On this happy occasion of New Year 2010, may we extend our warmest wishes to you and yours for peace, happiness, good health and prosperity.

Today, Nepal is plagued by greater and greater division – within political groups, and families, even individuals. We are all in a state of total distraction and diffusion, hardly able to keep our minds in one direction before we are pulled in a thousand others.  Yes, we say, we live in a democratic age. But let us all remember the fundamental truth previously articulated by Aristotle and Tocqueville: unregulated democracy undermines liberty and the rule of law.

In the context of democracy in Nepal, the democratic institutions and instruments might exist but their utilization might be quite limited. It may be partly through our own faults because we don’t engage enough or the way our political parties are organized. Democracy in any country is a case of unfulfilled expectations. Yes, in many countries, elections have just become a ritual. In some case, elections merely legitimized power grabs. Elected governments in Nepal claiming to represent the people have steadily encroached on the powers and rights of other elements in society. A strong government is different from an effective government; in fact, the two may be contradictory. In Nepal, we all have seen and felt that the first source of abuse in our so called democratic system have come from elected autocrats – which is the case of the tyranny of the majority. This problem, alive and urgent is important for us today because the majorities have – often quietly, sometimes noisily – eroded separations of power, undermined human rights, and corrupted long-standing traditions of tolerance, respect and fairness.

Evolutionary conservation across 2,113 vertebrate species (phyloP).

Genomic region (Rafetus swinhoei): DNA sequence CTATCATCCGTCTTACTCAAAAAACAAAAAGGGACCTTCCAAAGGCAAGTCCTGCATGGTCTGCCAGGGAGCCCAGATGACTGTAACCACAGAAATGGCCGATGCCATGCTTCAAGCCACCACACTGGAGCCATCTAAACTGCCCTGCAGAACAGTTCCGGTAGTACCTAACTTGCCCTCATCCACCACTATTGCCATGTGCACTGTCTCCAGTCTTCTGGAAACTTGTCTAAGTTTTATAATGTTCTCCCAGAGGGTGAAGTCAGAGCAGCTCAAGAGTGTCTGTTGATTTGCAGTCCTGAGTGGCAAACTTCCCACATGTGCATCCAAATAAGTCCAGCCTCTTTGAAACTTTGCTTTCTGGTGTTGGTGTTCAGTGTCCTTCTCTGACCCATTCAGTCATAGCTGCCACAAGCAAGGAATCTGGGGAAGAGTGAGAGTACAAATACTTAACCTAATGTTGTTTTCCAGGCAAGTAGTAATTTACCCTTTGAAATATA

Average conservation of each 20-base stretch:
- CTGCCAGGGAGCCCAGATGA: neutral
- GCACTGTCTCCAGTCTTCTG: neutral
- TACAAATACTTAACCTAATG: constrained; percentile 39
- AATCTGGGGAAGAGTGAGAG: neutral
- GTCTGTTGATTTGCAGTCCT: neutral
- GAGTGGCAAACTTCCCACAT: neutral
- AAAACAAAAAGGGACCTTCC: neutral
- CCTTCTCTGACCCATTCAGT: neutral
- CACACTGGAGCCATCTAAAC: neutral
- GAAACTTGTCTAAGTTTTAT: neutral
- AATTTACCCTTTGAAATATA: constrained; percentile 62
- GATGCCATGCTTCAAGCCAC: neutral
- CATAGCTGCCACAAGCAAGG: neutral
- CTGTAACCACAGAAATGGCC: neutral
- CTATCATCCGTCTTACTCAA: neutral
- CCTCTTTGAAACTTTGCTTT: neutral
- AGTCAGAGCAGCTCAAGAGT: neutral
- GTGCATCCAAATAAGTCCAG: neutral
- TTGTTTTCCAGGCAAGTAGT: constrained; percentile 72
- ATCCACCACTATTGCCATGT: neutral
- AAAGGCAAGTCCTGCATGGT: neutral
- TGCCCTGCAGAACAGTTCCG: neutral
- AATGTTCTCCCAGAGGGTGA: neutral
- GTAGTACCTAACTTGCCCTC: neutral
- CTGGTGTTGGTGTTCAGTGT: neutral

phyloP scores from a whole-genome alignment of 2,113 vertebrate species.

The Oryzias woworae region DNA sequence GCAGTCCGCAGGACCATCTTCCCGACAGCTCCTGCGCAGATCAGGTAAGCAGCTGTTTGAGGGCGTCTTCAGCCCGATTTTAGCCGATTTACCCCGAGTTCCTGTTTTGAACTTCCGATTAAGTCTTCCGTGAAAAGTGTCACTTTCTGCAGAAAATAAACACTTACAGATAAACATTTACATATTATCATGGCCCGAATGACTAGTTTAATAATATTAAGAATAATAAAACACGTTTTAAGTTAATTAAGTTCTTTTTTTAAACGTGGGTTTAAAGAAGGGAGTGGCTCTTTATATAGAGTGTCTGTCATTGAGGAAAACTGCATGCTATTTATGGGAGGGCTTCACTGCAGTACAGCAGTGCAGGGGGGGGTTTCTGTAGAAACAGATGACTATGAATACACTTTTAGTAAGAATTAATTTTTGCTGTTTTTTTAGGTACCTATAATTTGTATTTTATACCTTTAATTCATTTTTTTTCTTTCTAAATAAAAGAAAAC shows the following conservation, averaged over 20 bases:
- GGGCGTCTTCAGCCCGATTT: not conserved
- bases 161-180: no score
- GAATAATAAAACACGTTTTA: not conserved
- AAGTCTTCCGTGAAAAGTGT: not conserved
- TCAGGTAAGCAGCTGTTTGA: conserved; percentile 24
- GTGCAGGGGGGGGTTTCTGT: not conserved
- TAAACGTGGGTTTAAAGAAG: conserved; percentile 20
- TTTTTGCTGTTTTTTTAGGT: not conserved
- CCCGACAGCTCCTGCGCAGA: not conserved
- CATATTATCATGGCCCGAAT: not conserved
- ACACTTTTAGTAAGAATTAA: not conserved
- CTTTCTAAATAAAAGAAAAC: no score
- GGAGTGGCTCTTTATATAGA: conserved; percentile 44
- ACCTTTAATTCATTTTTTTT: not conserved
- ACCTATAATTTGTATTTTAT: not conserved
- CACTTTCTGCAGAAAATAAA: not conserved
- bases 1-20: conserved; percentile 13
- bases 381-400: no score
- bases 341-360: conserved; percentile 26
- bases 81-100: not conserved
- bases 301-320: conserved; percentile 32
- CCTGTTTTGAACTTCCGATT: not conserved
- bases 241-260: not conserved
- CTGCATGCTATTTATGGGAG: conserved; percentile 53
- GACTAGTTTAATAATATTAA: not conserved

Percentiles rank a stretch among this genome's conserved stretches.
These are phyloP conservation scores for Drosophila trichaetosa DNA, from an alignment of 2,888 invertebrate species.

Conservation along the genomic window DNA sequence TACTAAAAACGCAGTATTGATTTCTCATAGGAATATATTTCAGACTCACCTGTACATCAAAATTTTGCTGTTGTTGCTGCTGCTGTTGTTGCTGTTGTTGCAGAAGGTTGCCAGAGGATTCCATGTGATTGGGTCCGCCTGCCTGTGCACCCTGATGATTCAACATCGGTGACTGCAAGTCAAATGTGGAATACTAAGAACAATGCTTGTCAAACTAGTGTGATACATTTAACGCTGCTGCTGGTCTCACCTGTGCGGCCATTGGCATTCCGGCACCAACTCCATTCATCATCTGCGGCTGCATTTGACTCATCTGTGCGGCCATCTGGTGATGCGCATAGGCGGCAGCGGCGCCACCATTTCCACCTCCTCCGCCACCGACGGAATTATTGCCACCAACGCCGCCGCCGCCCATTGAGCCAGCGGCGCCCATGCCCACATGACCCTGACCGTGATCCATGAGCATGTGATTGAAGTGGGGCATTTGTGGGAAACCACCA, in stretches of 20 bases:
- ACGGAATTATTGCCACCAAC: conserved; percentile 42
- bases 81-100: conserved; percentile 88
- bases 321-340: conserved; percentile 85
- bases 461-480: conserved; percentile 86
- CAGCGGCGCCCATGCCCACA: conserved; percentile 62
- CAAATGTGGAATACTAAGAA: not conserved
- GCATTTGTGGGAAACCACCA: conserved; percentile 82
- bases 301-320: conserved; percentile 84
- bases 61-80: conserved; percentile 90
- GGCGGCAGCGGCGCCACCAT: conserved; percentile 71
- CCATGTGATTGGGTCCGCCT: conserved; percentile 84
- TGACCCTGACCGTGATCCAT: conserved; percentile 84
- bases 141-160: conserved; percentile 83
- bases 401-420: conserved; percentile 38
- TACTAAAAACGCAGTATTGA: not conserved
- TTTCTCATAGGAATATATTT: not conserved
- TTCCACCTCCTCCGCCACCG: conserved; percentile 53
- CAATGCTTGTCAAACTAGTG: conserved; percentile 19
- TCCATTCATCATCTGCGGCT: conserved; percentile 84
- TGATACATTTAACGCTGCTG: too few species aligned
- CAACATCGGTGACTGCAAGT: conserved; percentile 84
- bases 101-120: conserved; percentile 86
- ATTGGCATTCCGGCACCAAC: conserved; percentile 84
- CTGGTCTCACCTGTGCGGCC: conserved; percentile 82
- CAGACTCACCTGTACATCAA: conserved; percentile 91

Massive corruption and a disregard for the rule of law have transformed Nepali politics. Have we reach a point when we will describe our political system as ‘bandit democracy’ in which our ballot boxes are stuffed, elections are rigged and the elected become immensely rich and powerful by looting the public coffers? Let us all pray that this will not be the reality of democracy in Nepal. Our democracy should live up to its promise – the promise we have made for the ‘excluded millions’. But we still believe that democracy has not lost its luster and its legitimacy in the world and in our country!  It is because democracy is a new way of perceiving power that is premised on the fact that human beings can govern themselves. For some, democracy may also be a utopia; the key is how the disappointments of democracy can be contained. In a functioning democracy, we all have to be more tolerant, more secular, more law-abiding and more equitable. We will always believe that in a true functioning democracy, the ‘people’ should do all the corrections in the system. It does not matter if the people are poor or illiterate. If we are talking about growth and economic development, it should always be attempted through democratic institutions. While historic evidence is mixed on the contribution of democracy to economic growth, there is also no conclusive evidence in favor of non-democratic regimes either.